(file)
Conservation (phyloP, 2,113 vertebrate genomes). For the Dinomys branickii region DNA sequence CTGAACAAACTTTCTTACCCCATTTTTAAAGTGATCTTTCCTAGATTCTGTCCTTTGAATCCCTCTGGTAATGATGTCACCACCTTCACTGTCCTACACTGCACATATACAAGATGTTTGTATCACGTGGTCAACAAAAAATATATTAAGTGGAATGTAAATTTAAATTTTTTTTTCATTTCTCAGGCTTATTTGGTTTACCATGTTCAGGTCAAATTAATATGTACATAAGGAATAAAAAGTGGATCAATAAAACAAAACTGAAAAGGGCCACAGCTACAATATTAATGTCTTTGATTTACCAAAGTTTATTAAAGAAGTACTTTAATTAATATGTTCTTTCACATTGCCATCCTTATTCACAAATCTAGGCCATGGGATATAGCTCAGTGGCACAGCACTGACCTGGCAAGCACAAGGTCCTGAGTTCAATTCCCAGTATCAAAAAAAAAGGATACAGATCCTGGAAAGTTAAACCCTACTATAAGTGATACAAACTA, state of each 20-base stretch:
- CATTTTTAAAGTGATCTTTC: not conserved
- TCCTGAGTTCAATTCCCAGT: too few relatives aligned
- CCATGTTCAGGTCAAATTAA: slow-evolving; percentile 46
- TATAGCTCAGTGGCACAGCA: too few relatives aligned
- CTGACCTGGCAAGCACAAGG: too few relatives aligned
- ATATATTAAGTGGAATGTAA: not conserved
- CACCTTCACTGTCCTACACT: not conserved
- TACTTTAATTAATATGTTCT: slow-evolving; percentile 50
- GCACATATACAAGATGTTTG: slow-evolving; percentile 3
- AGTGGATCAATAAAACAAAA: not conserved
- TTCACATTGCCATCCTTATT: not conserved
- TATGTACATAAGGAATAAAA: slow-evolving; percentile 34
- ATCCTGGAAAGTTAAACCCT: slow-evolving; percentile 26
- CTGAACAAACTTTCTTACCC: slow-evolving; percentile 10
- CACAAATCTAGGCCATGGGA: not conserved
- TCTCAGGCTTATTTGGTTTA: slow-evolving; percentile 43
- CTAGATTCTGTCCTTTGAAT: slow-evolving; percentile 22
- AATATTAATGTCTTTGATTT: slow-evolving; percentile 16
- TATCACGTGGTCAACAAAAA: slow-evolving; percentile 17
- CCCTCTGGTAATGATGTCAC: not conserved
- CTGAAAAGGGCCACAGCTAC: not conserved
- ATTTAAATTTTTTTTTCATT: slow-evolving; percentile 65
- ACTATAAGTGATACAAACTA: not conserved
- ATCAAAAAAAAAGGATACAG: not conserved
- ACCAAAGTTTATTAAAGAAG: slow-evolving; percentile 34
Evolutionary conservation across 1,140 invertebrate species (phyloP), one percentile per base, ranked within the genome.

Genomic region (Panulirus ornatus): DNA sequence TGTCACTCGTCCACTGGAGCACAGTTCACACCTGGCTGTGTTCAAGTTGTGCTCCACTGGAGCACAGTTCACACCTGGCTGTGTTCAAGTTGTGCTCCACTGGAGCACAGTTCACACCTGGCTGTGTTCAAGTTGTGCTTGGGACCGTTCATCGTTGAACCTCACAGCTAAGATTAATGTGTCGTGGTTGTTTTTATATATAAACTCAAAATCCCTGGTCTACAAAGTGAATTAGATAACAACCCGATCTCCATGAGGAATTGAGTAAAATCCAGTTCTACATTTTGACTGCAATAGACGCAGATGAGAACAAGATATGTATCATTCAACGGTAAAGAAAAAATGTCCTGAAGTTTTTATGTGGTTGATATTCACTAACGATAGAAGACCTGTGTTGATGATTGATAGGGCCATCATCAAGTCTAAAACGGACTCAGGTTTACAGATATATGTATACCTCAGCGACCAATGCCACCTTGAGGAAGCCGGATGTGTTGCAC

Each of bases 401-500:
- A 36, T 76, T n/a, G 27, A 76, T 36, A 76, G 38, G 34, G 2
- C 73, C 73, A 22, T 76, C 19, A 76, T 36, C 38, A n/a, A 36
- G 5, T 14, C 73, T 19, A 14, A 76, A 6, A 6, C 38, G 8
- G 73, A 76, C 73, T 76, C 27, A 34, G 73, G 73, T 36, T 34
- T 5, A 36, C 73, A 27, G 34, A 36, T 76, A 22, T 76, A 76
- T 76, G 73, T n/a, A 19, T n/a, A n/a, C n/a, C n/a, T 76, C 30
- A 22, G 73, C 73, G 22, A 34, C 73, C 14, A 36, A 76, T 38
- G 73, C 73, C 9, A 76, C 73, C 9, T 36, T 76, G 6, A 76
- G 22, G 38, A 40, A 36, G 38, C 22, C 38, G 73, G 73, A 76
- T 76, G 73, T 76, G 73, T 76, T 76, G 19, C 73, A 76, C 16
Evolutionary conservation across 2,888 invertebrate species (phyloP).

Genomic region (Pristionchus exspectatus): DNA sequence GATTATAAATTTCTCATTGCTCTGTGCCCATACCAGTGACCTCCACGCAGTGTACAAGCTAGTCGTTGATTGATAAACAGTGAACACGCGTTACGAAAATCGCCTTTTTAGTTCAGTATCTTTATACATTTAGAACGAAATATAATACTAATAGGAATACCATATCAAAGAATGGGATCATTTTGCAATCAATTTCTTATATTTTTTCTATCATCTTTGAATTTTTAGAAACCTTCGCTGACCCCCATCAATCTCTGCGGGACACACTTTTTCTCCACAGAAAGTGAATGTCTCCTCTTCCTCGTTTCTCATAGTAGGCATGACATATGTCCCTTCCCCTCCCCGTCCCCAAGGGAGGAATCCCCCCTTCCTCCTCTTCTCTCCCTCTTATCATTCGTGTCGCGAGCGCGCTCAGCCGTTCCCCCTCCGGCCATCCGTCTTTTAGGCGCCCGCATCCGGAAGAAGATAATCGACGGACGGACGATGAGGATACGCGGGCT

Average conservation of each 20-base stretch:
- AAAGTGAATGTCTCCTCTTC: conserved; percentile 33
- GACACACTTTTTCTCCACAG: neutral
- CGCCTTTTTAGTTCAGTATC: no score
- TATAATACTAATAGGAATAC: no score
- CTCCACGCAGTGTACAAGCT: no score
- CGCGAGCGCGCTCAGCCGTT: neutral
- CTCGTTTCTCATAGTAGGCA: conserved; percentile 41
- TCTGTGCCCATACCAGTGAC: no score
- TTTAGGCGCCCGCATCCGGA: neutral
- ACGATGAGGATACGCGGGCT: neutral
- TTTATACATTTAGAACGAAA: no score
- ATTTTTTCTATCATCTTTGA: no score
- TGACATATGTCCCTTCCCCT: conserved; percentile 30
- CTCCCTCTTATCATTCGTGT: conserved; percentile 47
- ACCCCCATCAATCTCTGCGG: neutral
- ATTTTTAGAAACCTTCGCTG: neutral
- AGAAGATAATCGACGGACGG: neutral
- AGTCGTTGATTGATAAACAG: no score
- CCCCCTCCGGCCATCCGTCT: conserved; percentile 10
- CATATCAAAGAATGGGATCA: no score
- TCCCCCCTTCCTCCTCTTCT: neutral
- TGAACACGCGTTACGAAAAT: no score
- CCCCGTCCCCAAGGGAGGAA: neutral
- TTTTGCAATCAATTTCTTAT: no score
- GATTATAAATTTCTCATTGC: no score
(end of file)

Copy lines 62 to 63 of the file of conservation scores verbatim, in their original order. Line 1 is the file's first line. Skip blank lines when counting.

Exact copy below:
- CATATCAAAGAATGGGATCA: no score
- TCCCCCCTTCCTCCTCTTCT: neutral